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DEVIN TOWNSEND PROJECT: TRANSCENDENCE

Devin Townsend

Experimental/Post Metal


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Devin Townsend Devin Townsend Project: Transcendence album cover
3.65 | 123 ratings | 10 reviews | 36% 5 stars

Excellent addition to any
prog rock music collection


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Studio Album, released in 2016

Songs / Tracks Listing

1. Truth (4:47)
2. Stormbending (5:22)
3. Failure (6:02)
4. Secret Sciences (7:28)
5. Higher (9:40)
6. Stars (4:18)
7. Transcendence (5:55)
8. Offer Your Light (3:58)
9. From the Heart (8:23)
10. Transdermal Celebration (8:26)

Total time 64:19

Bonus CD from 2016 SE - "Holding Patterns" :
1. Gump (5:24)
2. Celestial Signals (demo) (5:02)
3. Support the Cause (demo) (4:31)
4. Into the Sun (demo) (3:11)
5. Time Overload (demo) (4:00)
6. Lexus (demo) (5:14)
7. Farther On (demo) (2:51)
8. Victim (demo) (3:09)
9. MonkeyMind (demo) (3:52)
10. Canucklehead (demo) (2:09)
11. Loud (3:23)

Total Time 42:46

Bonus tracks on 2016 double-LP :
11. Gump (5:24)
12. Loud (3:23)

Line-up / Musicians

- Devin Townsend / vocals, guitar, keyboards, synths, producer
- Dave Young / guitar
- Mike St-Jean / keyboards, synths, programming
- Brian 'Beav' Waddell / bass
- Ryan Van Poederooyen / drums

With:
- Niels Bye Nielsen / orchestration & programming
- Anneke van Giersbergen / vocals
- Ché Aimee Dorval / vocals
- Katrina Natale / vocals
- Eric Severinson / chorus vocals & Tigers In A Tank Choir conductor
- Eric Wettstein / chorus vocals
- Juhli Conlinn / chorus vocals
- Julie Nadalini / chorus vocals
- Marina Bennett / chorus vocals
- Mattias Eklund / sounds

Releases information

Artwork: Anthony Clarkson

2LP + CD Inside Out Music ‎- IOMLP 462 (2016, Europe) Full album on both media, 2 bonus tracks

CD Inside Out Music ‎- IOMCD 462 (2016, Europe)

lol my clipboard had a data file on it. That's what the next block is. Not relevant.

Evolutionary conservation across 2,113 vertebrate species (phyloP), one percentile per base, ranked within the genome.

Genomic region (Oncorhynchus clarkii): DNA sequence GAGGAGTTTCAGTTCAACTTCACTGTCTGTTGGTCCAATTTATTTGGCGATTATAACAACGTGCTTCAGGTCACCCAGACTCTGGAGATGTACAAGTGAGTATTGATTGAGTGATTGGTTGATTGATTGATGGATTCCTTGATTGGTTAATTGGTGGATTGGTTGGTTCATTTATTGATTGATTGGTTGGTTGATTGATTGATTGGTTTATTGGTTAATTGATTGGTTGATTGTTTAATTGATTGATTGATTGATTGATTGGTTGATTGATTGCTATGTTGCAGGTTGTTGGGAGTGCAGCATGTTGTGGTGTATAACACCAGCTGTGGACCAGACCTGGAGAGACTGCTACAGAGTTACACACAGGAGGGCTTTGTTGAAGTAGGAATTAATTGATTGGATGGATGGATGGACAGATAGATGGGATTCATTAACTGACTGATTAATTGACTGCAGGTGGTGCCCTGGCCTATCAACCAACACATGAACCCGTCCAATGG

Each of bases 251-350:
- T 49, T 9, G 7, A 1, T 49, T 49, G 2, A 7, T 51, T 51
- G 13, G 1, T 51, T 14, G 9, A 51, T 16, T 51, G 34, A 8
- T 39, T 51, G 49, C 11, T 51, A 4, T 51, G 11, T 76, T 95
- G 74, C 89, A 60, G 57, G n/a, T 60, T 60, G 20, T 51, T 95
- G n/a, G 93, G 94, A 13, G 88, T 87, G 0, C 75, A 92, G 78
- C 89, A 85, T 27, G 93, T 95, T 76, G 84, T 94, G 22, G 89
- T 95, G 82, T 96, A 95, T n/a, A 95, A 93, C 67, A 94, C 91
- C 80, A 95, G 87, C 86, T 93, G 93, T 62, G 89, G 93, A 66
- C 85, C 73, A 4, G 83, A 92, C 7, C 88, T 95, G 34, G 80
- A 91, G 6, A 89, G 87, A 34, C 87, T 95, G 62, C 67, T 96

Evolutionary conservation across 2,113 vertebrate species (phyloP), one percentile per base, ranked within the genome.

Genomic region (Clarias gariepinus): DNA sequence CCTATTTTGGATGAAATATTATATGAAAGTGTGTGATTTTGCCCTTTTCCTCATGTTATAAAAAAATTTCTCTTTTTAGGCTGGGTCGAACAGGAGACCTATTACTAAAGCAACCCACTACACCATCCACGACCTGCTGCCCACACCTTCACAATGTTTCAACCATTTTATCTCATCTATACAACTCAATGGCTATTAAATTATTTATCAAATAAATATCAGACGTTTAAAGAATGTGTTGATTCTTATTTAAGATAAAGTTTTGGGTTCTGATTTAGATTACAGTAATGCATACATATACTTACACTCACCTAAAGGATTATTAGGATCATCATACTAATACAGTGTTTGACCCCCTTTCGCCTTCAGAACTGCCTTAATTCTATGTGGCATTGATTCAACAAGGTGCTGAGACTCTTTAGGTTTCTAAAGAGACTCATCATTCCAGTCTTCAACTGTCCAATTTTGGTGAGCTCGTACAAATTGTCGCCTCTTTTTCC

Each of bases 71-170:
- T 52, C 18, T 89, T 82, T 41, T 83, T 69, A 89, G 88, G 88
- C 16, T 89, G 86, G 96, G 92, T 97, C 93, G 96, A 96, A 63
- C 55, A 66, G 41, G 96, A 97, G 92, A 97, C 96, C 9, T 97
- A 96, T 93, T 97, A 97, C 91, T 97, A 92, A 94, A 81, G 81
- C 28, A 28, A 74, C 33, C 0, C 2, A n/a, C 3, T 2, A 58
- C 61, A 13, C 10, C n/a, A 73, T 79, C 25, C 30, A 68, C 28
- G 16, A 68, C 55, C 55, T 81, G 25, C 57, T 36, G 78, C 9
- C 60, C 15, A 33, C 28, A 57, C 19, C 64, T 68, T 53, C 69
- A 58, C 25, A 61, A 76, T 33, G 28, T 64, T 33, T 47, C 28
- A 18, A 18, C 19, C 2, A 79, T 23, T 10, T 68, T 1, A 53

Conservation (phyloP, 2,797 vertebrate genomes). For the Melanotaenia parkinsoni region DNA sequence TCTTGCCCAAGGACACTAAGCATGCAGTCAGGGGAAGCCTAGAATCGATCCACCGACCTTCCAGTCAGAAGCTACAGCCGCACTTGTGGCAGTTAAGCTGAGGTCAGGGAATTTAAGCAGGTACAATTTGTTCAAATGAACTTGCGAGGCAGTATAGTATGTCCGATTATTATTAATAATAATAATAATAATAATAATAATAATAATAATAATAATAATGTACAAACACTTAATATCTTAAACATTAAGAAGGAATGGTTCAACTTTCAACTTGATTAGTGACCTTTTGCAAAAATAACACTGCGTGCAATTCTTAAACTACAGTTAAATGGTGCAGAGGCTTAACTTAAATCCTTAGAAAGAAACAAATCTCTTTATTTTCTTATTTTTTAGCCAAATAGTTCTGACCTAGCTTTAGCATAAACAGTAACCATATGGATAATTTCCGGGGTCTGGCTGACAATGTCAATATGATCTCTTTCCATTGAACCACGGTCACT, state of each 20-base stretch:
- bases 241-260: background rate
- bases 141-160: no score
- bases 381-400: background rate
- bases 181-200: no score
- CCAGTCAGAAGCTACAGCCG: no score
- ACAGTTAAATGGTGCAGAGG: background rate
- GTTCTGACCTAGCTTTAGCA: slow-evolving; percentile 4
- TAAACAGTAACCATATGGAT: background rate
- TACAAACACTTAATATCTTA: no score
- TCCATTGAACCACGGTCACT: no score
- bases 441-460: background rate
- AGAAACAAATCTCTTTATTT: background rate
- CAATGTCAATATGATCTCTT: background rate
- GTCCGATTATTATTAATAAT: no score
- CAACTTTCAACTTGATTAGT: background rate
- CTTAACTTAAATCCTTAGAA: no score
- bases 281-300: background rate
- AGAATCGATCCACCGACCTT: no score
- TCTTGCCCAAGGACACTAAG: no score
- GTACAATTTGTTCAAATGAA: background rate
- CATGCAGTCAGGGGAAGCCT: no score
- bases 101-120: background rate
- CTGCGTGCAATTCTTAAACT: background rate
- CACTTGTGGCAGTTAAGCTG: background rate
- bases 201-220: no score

2xCD Inside Out Music ‎- IOMSECD 462 (2016, Europe) Bonus disc including mainly demos

Thanks to mbzr48 for the addition
and to Quinino for the last updates
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DEVIN TOWNSEND Devin Townsend Project: Transcendence ratings distribution


3.65
(123 ratings)
Essential: a masterpiece of progressive rock music(36%)
36%
Excellent addition to any prog rock music collection(29%)
29%
Good, but non-essential (27%)
27%
Collectors/fans only (5%)
5%
Poor. Only for completionists (3%)
3%

DEVIN TOWNSEND Devin Townsend Project: Transcendence reviews


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Collaborators/Experts Reviews

Review by BrufordFreak
COLLABORATOR Honorary Collaborator
2 stars Sounds like Devy. Feels like Devy. It is Devy! No matter how many times I hear pleas of Devin Townsend's "variation" and "eclectic" or "chameleonic" sound experimentations I always hear . . . Devin Townsend. With each song, on each album I struggle to hear Devy's murky though often beautiful vocals (and interesting lyrics) among the ubiquitous walls of guitar sound--or else I'm faced with his screaming approach which always makes me wonder why he has to scream: Is his screaming so necessary for the effective delivery of his subject matter? This album is, to my ears, no different. The songs' chord progressions are as constant and monotonous as ever. The existence of any other instrument other than guitar (and drums) is, as usual, completely drowned out (by the guitars). (And people actually like this!) I don't get it. With each song I open my ears, my mind, my heart--I find myself thinking, "This has been getting great reviews--great praise--maybe this is the album that will turn me," or "This might turn out to be great!" or "This might get better" or "He's singing about something important" or "He's so intelligent!" but each time I am only let down; each time I find that I'm just making excuses. "Other people love this so I must be missing something! What is it? What is the key to accessing the joy, love, admiration, and respect for Devin Townsend's music?" 'cuz, try as I do--over and over and over again--I'm not getting it. If I were writing songs to accompany these lyrical messages I would be choosing music of a very different nature. If I were singing the lyrics of these relevant and 'important' messages that I want to get out to large audiences I would not be choosing such an abrasive delivery style. But that's just me. People also go to great lengths to extoll the engineering and production of Devin's albums. I'm just not sure how the delivery of song after song of hazy, murky, fuzzy, affrontery constitutes great production. As I've mused before: I wonder what happens to water molecules (Emoto), plants (Thomkins and Bird), and human brains (Tomatis, Monroe, Gass, et al.) with repeated or constant exposure to this type of music. Another album gets dumped into my "Devin Townsend--try again later" pile . . . . Maybe someday I'll get it. After all, I finally got Gentle Giant! (... after 35 years)